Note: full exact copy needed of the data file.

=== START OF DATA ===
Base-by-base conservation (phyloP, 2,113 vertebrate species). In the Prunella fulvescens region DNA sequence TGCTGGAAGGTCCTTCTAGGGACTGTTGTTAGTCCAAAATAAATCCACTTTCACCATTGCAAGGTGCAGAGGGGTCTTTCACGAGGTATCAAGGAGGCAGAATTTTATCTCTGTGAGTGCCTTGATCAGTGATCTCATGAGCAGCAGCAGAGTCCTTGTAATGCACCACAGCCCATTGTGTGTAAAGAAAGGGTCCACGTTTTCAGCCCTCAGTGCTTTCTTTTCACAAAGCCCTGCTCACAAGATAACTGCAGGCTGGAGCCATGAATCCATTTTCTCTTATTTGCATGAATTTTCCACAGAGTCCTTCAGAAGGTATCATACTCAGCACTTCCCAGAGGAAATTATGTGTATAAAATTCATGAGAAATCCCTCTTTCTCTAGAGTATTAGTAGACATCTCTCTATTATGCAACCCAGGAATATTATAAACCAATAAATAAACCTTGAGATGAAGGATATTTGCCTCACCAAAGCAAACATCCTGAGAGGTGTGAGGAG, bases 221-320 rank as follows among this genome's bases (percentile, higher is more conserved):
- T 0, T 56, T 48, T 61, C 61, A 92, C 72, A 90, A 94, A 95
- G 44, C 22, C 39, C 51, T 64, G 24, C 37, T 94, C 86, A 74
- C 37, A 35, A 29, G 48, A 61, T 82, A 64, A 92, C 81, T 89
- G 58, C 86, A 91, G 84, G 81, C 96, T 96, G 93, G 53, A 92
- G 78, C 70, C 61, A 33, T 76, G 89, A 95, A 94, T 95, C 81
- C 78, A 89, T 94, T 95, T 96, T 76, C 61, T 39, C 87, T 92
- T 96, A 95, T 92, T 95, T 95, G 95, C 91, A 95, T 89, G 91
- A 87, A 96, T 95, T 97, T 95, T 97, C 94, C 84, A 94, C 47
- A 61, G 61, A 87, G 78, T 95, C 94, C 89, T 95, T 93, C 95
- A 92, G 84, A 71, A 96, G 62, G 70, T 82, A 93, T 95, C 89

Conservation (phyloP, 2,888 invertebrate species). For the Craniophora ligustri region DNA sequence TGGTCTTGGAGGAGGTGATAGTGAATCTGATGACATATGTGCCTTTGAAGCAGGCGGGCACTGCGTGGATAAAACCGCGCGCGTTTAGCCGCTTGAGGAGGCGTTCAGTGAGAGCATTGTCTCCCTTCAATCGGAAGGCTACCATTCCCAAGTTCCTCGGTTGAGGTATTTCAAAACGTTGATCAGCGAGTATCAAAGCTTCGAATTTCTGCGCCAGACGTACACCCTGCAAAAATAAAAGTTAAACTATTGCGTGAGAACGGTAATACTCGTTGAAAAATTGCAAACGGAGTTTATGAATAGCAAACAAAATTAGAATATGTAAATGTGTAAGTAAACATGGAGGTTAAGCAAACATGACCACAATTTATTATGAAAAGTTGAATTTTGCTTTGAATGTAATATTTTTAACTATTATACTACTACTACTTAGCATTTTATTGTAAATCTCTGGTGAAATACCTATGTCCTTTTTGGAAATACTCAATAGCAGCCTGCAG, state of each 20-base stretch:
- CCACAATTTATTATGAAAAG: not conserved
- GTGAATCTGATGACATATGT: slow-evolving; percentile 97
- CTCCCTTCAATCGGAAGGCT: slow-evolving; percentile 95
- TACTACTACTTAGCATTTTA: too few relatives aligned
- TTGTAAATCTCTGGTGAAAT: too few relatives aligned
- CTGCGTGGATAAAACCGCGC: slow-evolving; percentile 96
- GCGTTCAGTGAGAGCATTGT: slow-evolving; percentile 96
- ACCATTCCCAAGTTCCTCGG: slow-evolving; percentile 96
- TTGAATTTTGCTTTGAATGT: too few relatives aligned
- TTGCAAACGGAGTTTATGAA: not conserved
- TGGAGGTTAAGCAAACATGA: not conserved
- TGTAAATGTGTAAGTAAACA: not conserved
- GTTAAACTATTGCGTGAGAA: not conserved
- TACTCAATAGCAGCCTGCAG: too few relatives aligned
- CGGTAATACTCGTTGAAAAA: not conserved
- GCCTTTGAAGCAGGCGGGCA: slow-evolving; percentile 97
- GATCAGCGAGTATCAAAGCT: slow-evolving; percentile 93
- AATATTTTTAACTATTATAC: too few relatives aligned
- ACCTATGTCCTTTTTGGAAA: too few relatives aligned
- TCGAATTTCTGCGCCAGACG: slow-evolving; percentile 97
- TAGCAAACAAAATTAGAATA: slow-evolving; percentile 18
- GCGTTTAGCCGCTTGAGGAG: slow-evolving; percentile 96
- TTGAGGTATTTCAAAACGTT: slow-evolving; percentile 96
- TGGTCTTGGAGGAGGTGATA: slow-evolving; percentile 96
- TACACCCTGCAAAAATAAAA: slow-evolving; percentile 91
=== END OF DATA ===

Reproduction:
Base-by-base conservation (phyloP, 2,113 vertebrate species). In the Prunella fulvescens region DNA sequence TGCTGGAAGGTCCTTCTAGGGACTGTTGTTAGTCCAAAATAAATCCACTTTCACCATTGCAAGGTGCAGAGGGGTCTTTCACGAGGTATCAAGGAGGCAGAATTTTATCTCTGTGAGTGCCTTGATCAGTGATCTCATGAGCAGCAGCAGAGTCCTTGTAATGCACCACAGCCCATTGTGTGTAAAGAAAGGGTCCACGTTTTCAGCCCTCAGTGCTTTCTTTTCACAAAGCCCTGCTCACAAGATAACTGCAGGCTGGAGCCATGAATCCATTTTCTCTTATTTGCATGAATTTTCCACAGAGTCCTTCAGAAGGTATCATACTCAGCACTTCCCAGAGGAAATTATGTGTATAAAATTCATGAGAAATCCCTCTTTCTCTAGAGTATTAGTAGACATCTCTCTATTATGCAACCCAGGAATATTATAAACCAATAAATAAACCTTGAGATGAAGGATATTTGCCTCACCAAAGCAAACATCCTGAGAGGTGTGAGGAG, bases 221-320 rank as follows among this genome's bases (percentile, higher is more conserved):
- T 0, T 56, T 48, T 61, C 61, A 92, C 72, A 90, A 94, A 95
- G 44, C 22, C 39, C 51, T 64, G 24, C 37, T 94, C 86, A 74
- C 37, A 35, A 29, G 48, A 61, T 82, A 64, A 92, C 81, T 89
- G 58, C 86, A 91, G 84, G 81, C 96, T 96, G 93, G 53, A 92
- G 78, C 70, C 61, A 33, T 76, G 89, A 95, A 94, T 95, C 81
- C 78, A 89, T 94, T 95, T 96, T 76, C 61, T 39, C 87, T 92
- T 96, A 95, T 92, T 95, T 95, G 95, C 91, A 95, T 89, G 91
- A 87, A 96, T 95, T 97, T 95, T 97, C 94, C 84, A 94, C 47
- A 61, G 61, A 87, G 78, T 95, C 94, C 89, T 95, T 93, C 95
- A 92, G 84, A 71, A 96, G 62, G 70, T 82, A 93, T 95, C 89

Conservation (phyloP, 2,888 invertebrate species). For the Craniophora ligustri region DNA sequence TGGTCTTGGAGGAGGTGATAGTGAATCTGATGACATATGTGCCTTTGAAGCAGGCGGGCACTGCGTGGATAAAACCGCGCGCGTTTAGCCGCTTGAGGAGGCGTTCAGTGAGAGCATTGTCTCCCTTCAATCGGAAGGCTACCATTCCCAAGTTCCTCGGTTGAGGTATTTCAAAACGTTGATCAGCGAGTATCAAAGCTTCGAATTTCTGCGCCAGACGTACACCCTGCAAAAATAAAAGTTAAACTATTGCGTGAGAACGGTAATACTCGTTGAAAAATTGCAAACGGAGTTTATGAATAGCAAACAAAATTAGAATATGTAAATGTGTAAGTAAACATGGAGGTTAAGCAAACATGACCACAATTTATTATGAAAAGTTGAATTTTGCTTTGAATGTAATATTTTTAACTATTATACTACTACTACTTAGCATTTTATTGTAAATCTCTGGTGAAATACCTATGTCCTTTTTGGAAATACTCAATAGCAGCCTGCAG, state of each 20-base stretch:
- CCACAATTTATTATGAAAAG: not conserved
- GTGAATCTGATGACATATGT: slow-evolving; percentile 97
- CTCCCTTCAATCGGAAGGCT: slow-evolving; percentile 95
- TACTACTACTTAGCATTTTA: too few relatives aligned
- TTGTAAATCTCTGGTGAAAT: too few relatives aligned
- CTGCGTGGATAAAACCGCGC: slow-evolving; percentile 96
- GCGTTCAGTGAGAGCATTGT: slow-evolving; percentile 96
- ACCATTCCCAAGTTCCTCGG: slow-evolving; percentile 96
- TTGAATTTTGCTTTGAATGT: too few relatives aligned
- TTGCAAACGGAGTTTATGAA: not conserved
- TGGAGGTTAAGCAAACATGA: not conserved
- TGTAAATGTGTAAGTAAACA: not conserved
- GTTAAACTATTGCGTGAGAA: not conserved
- TACTCAATAGCAGCCTGCAG: too few relatives aligned
- CGGTAATACTCGTTGAAAAA: not conserved
- GCCTTTGAAGCAGGCGGGCA: slow-evolving; percentile 97
- GATCAGCGAGTATCAAAGCT: slow-evolving; percentile 93
- AATATTTTTAACTATTATAC: too few relatives aligned
- ACCTATGTCCTTTTTGGAAA: too few relatives aligned
- TCGAATTTCTGCGCCAGACG: slow-evolving; percentile 97
- TAGCAAACAAAATTAGAATA: slow-evolving; percentile 18
- GCGTTTAGCCGCTTGAGGAG: slow-evolving; percentile 96
- TTGAGGTATTTCAAAACGTT: slow-evolving; percentile 96
- TGGTCTTGGAGGAGGTGATA: slow-evolving; percentile 96
- TACACCCTGCAAAAATAAAA: slow-evolving; percentile 91